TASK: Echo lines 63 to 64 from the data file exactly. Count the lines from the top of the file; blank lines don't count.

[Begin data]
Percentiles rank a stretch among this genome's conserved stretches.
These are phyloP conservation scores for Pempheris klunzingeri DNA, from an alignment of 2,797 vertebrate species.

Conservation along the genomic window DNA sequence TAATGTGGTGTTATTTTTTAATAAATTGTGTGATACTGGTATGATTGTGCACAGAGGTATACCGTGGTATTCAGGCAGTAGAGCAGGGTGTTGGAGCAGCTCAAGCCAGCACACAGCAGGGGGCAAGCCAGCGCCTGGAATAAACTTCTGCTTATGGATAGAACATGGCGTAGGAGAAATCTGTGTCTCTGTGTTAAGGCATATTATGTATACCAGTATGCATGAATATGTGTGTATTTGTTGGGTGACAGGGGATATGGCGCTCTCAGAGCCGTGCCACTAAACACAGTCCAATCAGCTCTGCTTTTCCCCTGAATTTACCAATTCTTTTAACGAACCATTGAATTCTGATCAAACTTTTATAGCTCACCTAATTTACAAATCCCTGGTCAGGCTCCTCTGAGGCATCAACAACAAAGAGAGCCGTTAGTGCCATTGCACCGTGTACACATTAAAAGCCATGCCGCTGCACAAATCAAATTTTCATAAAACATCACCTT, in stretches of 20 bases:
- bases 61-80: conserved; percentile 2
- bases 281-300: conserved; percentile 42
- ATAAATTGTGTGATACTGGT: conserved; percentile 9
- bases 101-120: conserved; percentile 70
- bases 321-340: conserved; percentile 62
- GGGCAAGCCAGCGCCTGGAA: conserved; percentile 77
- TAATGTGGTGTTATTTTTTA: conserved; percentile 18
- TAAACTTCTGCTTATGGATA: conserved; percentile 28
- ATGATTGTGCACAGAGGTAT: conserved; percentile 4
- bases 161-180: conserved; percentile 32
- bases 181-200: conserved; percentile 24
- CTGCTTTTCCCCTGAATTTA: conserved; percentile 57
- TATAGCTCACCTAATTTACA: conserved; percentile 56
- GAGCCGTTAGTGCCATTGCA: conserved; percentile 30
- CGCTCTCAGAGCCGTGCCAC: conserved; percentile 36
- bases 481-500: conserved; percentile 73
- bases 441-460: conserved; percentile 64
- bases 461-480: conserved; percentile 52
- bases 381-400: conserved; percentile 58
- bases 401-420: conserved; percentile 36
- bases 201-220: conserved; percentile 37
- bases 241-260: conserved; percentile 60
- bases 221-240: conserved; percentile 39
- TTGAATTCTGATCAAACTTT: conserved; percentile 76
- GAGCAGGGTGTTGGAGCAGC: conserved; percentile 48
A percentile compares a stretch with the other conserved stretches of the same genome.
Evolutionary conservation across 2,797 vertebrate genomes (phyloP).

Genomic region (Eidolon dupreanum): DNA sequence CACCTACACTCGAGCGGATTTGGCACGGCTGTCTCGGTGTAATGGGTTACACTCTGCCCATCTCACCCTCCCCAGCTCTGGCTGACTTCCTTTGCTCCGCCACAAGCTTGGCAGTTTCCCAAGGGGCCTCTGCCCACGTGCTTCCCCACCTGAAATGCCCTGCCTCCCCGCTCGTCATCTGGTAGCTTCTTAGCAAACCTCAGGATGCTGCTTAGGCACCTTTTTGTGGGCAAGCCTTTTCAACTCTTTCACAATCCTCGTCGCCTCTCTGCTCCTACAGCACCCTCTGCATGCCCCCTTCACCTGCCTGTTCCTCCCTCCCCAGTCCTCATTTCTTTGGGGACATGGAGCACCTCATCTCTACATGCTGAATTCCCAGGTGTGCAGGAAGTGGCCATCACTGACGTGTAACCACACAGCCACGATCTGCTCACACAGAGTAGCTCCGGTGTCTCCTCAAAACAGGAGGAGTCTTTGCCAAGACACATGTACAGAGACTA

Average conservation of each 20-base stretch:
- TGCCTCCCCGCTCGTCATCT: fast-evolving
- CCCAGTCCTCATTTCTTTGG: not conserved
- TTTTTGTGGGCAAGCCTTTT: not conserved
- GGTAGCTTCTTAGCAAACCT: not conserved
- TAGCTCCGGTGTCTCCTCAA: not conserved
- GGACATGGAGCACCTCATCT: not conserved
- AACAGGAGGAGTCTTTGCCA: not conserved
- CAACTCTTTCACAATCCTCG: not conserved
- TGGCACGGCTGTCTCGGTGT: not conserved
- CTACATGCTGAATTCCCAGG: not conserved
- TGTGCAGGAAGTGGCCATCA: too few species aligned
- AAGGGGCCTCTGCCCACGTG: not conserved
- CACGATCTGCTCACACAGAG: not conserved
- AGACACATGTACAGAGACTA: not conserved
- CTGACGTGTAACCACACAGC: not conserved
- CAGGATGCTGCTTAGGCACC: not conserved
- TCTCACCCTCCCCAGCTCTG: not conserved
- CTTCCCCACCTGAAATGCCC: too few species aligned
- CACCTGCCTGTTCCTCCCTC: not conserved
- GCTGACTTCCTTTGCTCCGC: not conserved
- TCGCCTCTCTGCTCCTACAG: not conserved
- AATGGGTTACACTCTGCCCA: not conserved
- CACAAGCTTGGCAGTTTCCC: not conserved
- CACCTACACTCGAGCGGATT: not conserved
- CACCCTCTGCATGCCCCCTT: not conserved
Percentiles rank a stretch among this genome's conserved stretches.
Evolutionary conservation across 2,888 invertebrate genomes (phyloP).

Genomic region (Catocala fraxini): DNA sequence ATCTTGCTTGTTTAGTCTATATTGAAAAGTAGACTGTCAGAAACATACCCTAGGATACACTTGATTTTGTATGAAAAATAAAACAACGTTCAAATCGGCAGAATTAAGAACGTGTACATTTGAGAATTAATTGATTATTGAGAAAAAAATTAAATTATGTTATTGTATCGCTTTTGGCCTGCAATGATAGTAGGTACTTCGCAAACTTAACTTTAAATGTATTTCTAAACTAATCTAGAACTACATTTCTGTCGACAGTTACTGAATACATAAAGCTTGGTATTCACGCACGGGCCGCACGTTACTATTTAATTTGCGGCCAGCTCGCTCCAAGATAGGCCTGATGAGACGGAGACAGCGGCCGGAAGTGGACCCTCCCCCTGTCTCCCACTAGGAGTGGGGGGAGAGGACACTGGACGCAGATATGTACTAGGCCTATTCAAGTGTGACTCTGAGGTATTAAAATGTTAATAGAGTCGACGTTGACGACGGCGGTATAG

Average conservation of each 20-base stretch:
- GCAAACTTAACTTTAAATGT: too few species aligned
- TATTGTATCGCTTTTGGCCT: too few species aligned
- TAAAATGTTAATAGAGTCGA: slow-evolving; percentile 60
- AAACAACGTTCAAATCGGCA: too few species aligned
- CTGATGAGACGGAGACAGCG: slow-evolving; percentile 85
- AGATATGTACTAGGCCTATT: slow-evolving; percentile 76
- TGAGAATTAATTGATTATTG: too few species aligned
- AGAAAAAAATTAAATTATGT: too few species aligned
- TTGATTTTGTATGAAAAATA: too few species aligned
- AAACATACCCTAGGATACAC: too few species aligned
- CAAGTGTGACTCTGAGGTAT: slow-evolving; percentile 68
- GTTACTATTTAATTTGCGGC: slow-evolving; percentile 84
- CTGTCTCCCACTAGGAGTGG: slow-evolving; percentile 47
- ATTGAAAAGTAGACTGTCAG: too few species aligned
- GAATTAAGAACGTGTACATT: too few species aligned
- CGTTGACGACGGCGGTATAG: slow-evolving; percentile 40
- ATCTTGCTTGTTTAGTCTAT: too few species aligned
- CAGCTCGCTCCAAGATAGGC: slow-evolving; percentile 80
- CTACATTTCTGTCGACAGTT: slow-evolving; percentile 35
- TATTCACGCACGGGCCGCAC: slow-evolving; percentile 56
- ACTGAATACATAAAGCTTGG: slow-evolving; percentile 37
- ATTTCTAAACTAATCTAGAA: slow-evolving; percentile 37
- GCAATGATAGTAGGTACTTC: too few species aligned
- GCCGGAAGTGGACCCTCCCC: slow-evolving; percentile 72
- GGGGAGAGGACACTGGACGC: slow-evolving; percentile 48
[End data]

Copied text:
- TATTGTATCGCTTTTGGCCT: too few species aligned
- TAAAATGTTAATAGAGTCGA: slow-evolving; percentile 60